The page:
US homeless total increases for the first time in seven years

 

US homeless total increases for the first time in seven years

By
Trévon Austin

8 December 2017

A report published by the Department of Housing and Urban Development (HUD) found that the number of homeless individuals in the United States has increased for the first time since 2009. On a single night in late January 2017, when the point-in-time count was conducted across the countries, some 553,742 people were recorded as homeless in the US.

Nearly two-thirds of the homeless were staying in emergency shelters or transitional housing programs, while one-third were living on the streets or in shacks and other abandoned dwellings classified as unfit for human habitation. The vast majority of the unsheltered homeless were in California, Texas and Florida.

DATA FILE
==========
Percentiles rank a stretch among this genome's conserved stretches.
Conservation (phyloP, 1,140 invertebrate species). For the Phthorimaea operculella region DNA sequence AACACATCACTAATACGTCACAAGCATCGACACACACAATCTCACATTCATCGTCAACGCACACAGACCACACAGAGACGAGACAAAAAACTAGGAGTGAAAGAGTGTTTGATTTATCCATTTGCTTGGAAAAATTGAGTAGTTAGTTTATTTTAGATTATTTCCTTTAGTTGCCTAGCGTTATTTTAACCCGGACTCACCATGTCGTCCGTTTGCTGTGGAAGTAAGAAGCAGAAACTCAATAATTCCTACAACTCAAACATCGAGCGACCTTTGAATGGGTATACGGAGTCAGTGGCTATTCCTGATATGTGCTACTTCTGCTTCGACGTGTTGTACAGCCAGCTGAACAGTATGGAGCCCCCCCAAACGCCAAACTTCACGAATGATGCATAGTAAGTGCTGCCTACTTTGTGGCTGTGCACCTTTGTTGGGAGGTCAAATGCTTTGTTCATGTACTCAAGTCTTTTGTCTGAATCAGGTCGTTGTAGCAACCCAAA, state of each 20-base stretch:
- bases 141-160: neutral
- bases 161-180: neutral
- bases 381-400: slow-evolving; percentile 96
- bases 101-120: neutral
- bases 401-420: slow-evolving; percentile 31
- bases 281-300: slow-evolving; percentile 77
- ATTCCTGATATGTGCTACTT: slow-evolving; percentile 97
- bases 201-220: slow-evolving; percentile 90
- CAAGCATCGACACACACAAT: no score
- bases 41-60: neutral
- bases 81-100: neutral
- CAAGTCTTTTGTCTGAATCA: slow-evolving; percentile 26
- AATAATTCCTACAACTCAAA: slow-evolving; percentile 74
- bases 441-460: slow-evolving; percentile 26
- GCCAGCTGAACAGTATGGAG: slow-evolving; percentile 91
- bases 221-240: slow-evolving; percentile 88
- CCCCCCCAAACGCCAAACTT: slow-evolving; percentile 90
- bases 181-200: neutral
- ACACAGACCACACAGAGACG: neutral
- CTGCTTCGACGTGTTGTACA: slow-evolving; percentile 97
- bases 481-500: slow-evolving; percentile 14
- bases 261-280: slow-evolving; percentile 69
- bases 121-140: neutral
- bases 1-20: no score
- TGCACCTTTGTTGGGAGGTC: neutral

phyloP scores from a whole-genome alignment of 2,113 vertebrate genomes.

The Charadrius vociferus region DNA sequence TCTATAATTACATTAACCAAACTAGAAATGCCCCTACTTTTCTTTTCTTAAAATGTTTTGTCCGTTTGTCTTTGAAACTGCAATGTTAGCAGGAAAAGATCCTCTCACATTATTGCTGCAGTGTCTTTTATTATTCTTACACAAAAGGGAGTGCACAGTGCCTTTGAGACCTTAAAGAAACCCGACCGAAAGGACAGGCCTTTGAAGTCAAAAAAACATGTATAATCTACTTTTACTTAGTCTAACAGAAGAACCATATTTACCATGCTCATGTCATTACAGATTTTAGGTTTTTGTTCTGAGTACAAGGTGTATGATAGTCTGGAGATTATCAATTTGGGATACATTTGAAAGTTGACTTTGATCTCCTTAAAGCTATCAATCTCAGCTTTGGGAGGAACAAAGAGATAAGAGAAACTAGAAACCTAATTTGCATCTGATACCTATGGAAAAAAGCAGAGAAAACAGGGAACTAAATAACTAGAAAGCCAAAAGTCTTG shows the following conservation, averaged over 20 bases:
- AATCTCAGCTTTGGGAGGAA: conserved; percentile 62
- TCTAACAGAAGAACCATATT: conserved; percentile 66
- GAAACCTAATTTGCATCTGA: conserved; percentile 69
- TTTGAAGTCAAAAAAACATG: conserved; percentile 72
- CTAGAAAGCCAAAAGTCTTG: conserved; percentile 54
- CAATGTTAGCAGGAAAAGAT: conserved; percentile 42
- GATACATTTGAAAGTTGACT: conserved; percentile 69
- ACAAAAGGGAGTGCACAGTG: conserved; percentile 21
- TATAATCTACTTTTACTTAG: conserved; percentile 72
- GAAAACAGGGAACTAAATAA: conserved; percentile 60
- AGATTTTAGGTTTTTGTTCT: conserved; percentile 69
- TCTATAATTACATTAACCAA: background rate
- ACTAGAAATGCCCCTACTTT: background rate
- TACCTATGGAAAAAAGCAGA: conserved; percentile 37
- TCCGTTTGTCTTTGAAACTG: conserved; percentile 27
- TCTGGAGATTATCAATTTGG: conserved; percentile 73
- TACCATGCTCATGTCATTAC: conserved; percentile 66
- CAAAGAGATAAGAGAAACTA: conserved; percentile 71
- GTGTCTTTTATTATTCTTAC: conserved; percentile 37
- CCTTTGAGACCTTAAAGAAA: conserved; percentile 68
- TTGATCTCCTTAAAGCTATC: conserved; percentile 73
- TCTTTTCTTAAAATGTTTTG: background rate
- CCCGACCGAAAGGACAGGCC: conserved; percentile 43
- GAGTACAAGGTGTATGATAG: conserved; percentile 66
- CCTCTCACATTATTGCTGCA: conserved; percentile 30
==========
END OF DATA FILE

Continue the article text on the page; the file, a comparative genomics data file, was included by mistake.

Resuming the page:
The number of homeless individuals has increased by 1 percent, or 3,814 people, since 2016. Over one-fifth of homeless individuals are children under 18, some 114,508, and 10 percent were between the ages 18 and 24. About 36,000 youth between the ages of 18 and 24 were homeless without families, as were about 4,800 children under the age of 18.

A homeless person in Boston next to the Millenium Tower, where condos go for a minimum of $900,000

The unsheltered accounted for all the increase in homelessness from 2016 to 2017. California alone accounted for an increase of 16,136 homeless year-on-year, more than the total net increase nationwide (in other words, outside of California, homelessness actually declined slightly).

California has by far the largest number of unsheltered people, nearly 92,000, and the highest proportion of homeless people outside of shelters, some 68.2 percent. New York state accounts for the largest number of homeless people living in shelters—nearly 85,000 compared to 43,000 in California. New…

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